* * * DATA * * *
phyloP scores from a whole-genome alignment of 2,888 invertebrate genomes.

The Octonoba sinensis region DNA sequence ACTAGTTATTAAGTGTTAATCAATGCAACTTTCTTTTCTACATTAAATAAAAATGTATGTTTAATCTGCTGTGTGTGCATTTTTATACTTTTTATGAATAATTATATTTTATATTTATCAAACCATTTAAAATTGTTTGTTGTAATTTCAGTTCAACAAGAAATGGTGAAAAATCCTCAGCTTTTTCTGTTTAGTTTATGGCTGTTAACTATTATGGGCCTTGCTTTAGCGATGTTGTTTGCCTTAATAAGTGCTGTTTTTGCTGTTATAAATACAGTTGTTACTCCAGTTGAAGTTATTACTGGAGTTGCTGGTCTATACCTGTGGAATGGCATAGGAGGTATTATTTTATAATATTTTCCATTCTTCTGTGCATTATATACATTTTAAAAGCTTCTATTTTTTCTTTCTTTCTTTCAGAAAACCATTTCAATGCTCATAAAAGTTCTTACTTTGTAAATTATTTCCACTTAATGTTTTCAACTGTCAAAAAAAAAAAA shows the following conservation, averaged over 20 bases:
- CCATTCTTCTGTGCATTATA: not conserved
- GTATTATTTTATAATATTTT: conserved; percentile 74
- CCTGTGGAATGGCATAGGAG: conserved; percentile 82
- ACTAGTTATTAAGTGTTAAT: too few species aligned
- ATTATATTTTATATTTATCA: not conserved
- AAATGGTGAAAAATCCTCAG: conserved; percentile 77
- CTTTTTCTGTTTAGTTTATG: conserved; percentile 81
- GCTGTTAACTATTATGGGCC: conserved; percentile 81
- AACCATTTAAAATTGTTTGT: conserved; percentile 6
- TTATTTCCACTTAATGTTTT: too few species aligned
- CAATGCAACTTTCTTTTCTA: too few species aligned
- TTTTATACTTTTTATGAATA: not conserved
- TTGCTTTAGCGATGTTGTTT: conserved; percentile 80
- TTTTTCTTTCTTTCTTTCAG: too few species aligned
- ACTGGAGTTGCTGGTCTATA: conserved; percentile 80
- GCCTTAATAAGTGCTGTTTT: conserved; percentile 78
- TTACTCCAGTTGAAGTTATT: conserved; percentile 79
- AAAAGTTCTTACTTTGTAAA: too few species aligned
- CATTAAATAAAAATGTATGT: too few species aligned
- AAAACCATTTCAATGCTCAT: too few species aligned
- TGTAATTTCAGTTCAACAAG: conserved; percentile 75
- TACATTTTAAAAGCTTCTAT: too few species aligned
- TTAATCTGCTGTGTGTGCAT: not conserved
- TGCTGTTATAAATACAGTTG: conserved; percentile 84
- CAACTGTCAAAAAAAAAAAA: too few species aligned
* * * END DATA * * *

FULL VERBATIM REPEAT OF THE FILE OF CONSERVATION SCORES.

phyloP scores from a whole-genome alignment of 2,888 invertebrate genomes.

The Octonoba sinensis region DNA sequence ACTAGTTATTAAGTGTTAATCAATGCAACTTTCTTTTCTACATTAAATAAAAATGTATGTTTAATCTGCTGTGTGTGCATTTTTATACTTTTTATGAATAATTATATTTTATATTTATCAAACCATTTAAAATTGTTTGTTGTAATTTCAGTTCAACAAGAAATGGTGAAAAATCCTCAGCTTTTTCTGTTTAGTTTATGGCTGTTAACTATTATGGGCCTTGCTTTAGCGATGTTGTTTGCCTTAATAAGTGCTGTTTTTGCTGTTATAAATACAGTTGTTACTCCAGTTGAAGTTATTACTGGAGTTGCTGGTCTATACCTGTGGAATGGCATAGGAGGTATTATTTTATAATATTTTCCATTCTTCTGTGCATTATATACATTTTAAAAGCTTCTATTTTTTCTTTCTTTCTTTCAGAAAACCATTTCAATGCTCATAAAAGTTCTTACTTTGTAAATTATTTCCACTTAATGTTTTCAACTGTCAAAAAAAAAAAA shows the following conservation, averaged over 20 bases:
- CCATTCTTCTGTGCATTATA: not conserved
- GTATTATTTTATAATATTTT: conserved; percentile 74
- CCTGTGGAATGGCATAGGAG: conserved; percentile 82
- ACTAGTTATTAAGTGTTAAT: too few species aligned
- ATTATATTTTATATTTATCA: not conserved
- AAATGGTGAAAAATCCTCAG: conserved; percentile 77
- CTTTTTCTGTTTAGTTTATG: conserved; percentile 81
- GCTGTTAACTATTATGGGCC: conserved; percentile 81
- AACCATTTAAAATTGTTTGT: conserved; percentile 6
- TTATTTCCACTTAATGTTTT: too few species aligned
- CAATGCAACTTTCTTTTCTA: too few species aligned
- TTTTATACTTTTTATGAATA: not conserved
- TTGCTTTAGCGATGTTGTTT: conserved; percentile 80
- TTTTTCTTTCTTTCTTTCAG: too few species aligned
- ACTGGAGTTGCTGGTCTATA: conserved; percentile 80
- GCCTTAATAAGTGCTGTTTT: conserved; percentile 78
- TTACTCCAGTTGAAGTTATT: conserved; percentile 79
- AAAAGTTCTTACTTTGTAAA: too few species aligned
- CATTAAATAAAAATGTATGT: too few species aligned
- AAAACCATTTCAATGCTCAT: too few species aligned
- TGTAATTTCAGTTCAACAAG: conserved; percentile 75
- TACATTTTAAAAGCTTCTAT: too few species aligned
- TTAATCTGCTGTGTGTGCAT: not conserved
- TGCTGTTATAAATACAGTTG: conserved; percentile 84
- CAACTGTCAAAAAAAAAAAA: too few species aligned